When the Client Says “We love you guys, but…”
- Most Recent Blogs, Other Solutions Issues
- CTO, IT solutionsOther Solutions Issues, Share of organization, Share of portfolio, Share of thought, Account Penetration, Client Base,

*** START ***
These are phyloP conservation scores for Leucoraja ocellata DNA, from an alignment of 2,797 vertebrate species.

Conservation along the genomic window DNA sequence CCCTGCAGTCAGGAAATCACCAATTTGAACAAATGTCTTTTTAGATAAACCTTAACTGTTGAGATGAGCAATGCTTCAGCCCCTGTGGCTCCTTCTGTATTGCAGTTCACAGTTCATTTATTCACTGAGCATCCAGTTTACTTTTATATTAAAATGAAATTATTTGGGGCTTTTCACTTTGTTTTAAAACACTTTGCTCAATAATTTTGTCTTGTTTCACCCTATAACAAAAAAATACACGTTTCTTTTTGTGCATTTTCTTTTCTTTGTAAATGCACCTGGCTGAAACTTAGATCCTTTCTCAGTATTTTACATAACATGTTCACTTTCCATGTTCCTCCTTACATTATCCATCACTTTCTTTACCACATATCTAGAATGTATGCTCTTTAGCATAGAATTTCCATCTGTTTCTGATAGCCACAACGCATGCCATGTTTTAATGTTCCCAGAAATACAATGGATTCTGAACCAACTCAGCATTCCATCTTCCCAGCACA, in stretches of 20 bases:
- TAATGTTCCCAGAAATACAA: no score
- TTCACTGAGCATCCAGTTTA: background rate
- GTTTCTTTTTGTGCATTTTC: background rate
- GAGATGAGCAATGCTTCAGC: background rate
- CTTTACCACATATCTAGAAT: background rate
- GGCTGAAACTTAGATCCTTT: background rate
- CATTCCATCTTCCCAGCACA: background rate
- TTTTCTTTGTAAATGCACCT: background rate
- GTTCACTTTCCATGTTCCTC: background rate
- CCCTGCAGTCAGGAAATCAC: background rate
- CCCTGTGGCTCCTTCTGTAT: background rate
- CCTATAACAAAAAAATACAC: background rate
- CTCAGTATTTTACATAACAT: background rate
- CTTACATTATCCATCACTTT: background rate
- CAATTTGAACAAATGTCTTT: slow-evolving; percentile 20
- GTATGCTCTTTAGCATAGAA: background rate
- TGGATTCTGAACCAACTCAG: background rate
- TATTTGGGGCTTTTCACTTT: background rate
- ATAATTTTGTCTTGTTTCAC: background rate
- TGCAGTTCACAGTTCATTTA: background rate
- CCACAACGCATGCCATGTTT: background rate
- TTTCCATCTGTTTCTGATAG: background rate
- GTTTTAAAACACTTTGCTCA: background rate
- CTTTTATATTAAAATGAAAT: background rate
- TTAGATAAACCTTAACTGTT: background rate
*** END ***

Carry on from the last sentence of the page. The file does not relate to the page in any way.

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In this economy, deeper top account penetration may be one of the few ways firms will generate new solutions revenue. And with clients looking for every reason not to spend money, account penetration will rely heavily on strategic insight and deep relationships. If many of your top accounts are there largely due to a few individual deals and projects, you may want to rethink your approach. Consider this: I recently facilitated a workshop in which a top IT Solutions firm had invited the CTO of one of their largest clients to a “strategic partnering” session with the Solutions firm’s account team and top management. The CTO began with some of the most pleasant words any account exec wants to hear – “We love you guys...” The rest of the session, however, was dominated by what came next: “...but, if what we have seen from you is all you do, then it will be hard to consider you a strategic partner.” The solutions provider considered the client a top account based on a few major deals, but the client saw the provider as just that—a provider of good but standalone solutions rather than a trusted partner that understood its business imperatives and technical priorities. Moving beyond one or two big deals with limited relationships clearly requires a strategic approach. But where does an enterprising account exec begin? Account execs, understandably, focus first and foremost on revenue and revenue potential. Looking ahead, I’d like to suggest three equally important, non-revenue metrics that are essential in evaluating the state of play with top accounts.Now, I know what you are thinking: Shouldn’t the eggheads in marketing be doing this? Of course they should, and these metrics ought to sit in a marketing dashboard that underlies marketing programs across the entire client base. The account executive, however, is ultimately the chief sales and marketing officer for his or her own top accounts, and if that account exec can’t quickly come up with some simple data for the three measurements above, then it’s time to do some homework. In future posts I will talk about the role the account exec can play in actually driving more share of organization, portfolio and thought. Let me know what you think, and what else you’d like us to discuss.